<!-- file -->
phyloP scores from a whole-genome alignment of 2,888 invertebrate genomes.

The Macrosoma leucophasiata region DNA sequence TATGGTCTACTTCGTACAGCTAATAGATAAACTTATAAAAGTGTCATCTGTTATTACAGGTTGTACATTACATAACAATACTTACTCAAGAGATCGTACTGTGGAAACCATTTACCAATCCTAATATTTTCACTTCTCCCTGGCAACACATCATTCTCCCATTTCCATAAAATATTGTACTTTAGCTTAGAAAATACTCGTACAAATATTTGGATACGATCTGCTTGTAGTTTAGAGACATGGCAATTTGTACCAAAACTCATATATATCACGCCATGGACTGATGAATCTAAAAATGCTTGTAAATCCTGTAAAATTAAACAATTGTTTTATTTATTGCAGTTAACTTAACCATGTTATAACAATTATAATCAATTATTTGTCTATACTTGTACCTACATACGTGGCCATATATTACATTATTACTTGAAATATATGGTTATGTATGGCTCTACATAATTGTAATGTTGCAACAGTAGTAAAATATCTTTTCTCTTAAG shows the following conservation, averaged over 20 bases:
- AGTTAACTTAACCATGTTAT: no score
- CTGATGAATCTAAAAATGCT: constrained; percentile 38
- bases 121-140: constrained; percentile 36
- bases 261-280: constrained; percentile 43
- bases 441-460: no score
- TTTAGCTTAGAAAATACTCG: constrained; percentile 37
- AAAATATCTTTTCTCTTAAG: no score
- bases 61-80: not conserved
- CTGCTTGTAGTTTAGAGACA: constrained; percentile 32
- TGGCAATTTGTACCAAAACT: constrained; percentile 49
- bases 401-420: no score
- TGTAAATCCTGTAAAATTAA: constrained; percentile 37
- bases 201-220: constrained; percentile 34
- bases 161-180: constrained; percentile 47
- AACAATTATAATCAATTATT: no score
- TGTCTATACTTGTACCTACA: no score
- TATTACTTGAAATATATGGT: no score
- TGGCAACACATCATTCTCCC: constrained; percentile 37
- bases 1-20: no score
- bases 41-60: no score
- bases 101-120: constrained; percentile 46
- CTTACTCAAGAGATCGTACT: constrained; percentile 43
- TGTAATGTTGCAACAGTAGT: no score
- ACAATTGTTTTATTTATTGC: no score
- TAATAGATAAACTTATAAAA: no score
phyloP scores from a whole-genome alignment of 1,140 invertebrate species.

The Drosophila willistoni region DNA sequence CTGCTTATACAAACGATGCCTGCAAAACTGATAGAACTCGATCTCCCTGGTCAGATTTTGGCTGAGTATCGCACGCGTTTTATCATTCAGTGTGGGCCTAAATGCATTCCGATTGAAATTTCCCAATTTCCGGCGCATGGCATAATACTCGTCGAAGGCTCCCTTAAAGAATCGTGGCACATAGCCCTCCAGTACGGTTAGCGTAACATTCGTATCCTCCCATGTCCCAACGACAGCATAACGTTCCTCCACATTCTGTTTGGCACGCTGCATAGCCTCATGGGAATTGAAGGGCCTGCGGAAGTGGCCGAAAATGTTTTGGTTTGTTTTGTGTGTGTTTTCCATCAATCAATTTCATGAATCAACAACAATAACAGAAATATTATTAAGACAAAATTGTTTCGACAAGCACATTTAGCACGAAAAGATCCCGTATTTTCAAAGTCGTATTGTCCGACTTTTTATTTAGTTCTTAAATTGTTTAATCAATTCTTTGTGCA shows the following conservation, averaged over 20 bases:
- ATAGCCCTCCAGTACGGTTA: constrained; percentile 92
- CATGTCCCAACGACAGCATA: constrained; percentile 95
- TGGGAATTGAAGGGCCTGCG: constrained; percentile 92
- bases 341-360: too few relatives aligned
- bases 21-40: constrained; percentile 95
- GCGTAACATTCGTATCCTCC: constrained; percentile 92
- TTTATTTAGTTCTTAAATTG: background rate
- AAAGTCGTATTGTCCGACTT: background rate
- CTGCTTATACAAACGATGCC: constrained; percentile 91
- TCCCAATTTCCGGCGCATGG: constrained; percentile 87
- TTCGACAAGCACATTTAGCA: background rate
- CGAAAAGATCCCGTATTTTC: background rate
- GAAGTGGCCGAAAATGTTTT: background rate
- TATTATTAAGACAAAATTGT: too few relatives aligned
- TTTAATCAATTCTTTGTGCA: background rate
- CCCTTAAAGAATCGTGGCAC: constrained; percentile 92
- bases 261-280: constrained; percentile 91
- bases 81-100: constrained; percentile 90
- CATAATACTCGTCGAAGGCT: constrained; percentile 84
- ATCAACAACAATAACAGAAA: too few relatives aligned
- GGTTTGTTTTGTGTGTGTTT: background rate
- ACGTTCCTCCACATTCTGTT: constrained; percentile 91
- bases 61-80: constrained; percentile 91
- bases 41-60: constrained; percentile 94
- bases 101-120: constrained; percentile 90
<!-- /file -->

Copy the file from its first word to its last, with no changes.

phyloP scores from a whole-genome alignment of 2,888 invertebrate genomes.

The Macrosoma leucophasiata region DNA sequence TATGGTCTACTTCGTACAGCTAATAGATAAACTTATAAAAGTGTCATCTGTTATTACAGGTTGTACATTACATAACAATACTTACTCAAGAGATCGTACTGTGGAAACCATTTACCAATCCTAATATTTTCACTTCTCCCTGGCAACACATCATTCTCCCATTTCCATAAAATATTGTACTTTAGCTTAGAAAATACTCGTACAAATATTTGGATACGATCTGCTTGTAGTTTAGAGACATGGCAATTTGTACCAAAACTCATATATATCACGCCATGGACTGATGAATCTAAAAATGCTTGTAAATCCTGTAAAATTAAACAATTGTTTTATTTATTGCAGTTAACTTAACCATGTTATAACAATTATAATCAATTATTTGTCTATACTTGTACCTACATACGTGGCCATATATTACATTATTACTTGAAATATATGGTTATGTATGGCTCTACATAATTGTAATGTTGCAACAGTAGTAAAATATCTTTTCTCTTAAG shows the following conservation, averaged over 20 bases:
- AGTTAACTTAACCATGTTAT: no score
- CTGATGAATCTAAAAATGCT: constrained; percentile 38
- bases 121-140: constrained; percentile 36
- bases 261-280: constrained; percentile 43
- bases 441-460: no score
- TTTAGCTTAGAAAATACTCG: constrained; percentile 37
- AAAATATCTTTTCTCTTAAG: no score
- bases 61-80: not conserved
- CTGCTTGTAGTTTAGAGACA: constrained; percentile 32
- TGGCAATTTGTACCAAAACT: constrained; percentile 49
- bases 401-420: no score
- TGTAAATCCTGTAAAATTAA: constrained; percentile 37
- bases 201-220: constrained; percentile 34
- bases 161-180: constrained; percentile 47
- AACAATTATAATCAATTATT: no score
- TGTCTATACTTGTACCTACA: no score
- TATTACTTGAAATATATGGT: no score
- TGGCAACACATCATTCTCCC: constrained; percentile 37
- bases 1-20: no score
- bases 41-60: no score
- bases 101-120: constrained; percentile 46
- CTTACTCAAGAGATCGTACT: constrained; percentile 43
- TGTAATGTTGCAACAGTAGT: no score
- ACAATTGTTTTATTTATTGC: no score
- TAATAGATAAACTTATAAAA: no score
phyloP scores from a whole-genome alignment of 1,140 invertebrate species.

The Drosophila willistoni region DNA sequence CTGCTTATACAAACGATGCCTGCAAAACTGATAGAACTCGATCTCCCTGGTCAGATTTTGGCTGAGTATCGCACGCGTTTTATCATTCAGTGTGGGCCTAAATGCATTCCGATTGAAATTTCCCAATTTCCGGCGCATGGCATAATACTCGTCGAAGGCTCCCTTAAAGAATCGTGGCACATAGCCCTCCAGTACGGTTAGCGTAACATTCGTATCCTCCCATGTCCCAACGACAGCATAACGTTCCTCCACATTCTGTTTGGCACGCTGCATAGCCTCATGGGAATTGAAGGGCCTGCGGAAGTGGCCGAAAATGTTTTGGTTTGTTTTGTGTGTGTTTTCCATCAATCAATTTCATGAATCAACAACAATAACAGAAATATTATTAAGACAAAATTGTTTCGACAAGCACATTTAGCACGAAAAGATCCCGTATTTTCAAAGTCGTATTGTCCGACTTTTTATTTAGTTCTTAAATTGTTTAATCAATTCTTTGTGCA shows the following conservation, averaged over 20 bases:
- ATAGCCCTCCAGTACGGTTA: constrained; percentile 92
- CATGTCCCAACGACAGCATA: constrained; percentile 95
- TGGGAATTGAAGGGCCTGCG: constrained; percentile 92
- bases 341-360: too few relatives aligned
- bases 21-40: constrained; percentile 95
- GCGTAACATTCGTATCCTCC: constrained; percentile 92
- TTTATTTAGTTCTTAAATTG: background rate
- AAAGTCGTATTGTCCGACTT: background rate
- CTGCTTATACAAACGATGCC: constrained; percentile 91
- TCCCAATTTCCGGCGCATGG: constrained; percentile 87
- TTCGACAAGCACATTTAGCA: background rate
- CGAAAAGATCCCGTATTTTC: background rate
- GAAGTGGCCGAAAATGTTTT: background rate
- TATTATTAAGACAAAATTGT: too few relatives aligned
- TTTAATCAATTCTTTGTGCA: background rate
- CCCTTAAAGAATCGTGGCAC: constrained; percentile 92
- bases 261-280: constrained; percentile 91
- bases 81-100: constrained; percentile 90
- CATAATACTCGTCGAAGGCT: constrained; percentile 84
- ATCAACAACAATAACAGAAA: too few relatives aligned
- GGTTTGTTTTGTGTGTGTTT: background rate
- ACGTTCCTCCACATTCTGTT: constrained; percentile 91
- bases 61-80: constrained; percentile 91
- bases 41-60: constrained; percentile 94
- bases 101-120: constrained; percentile 90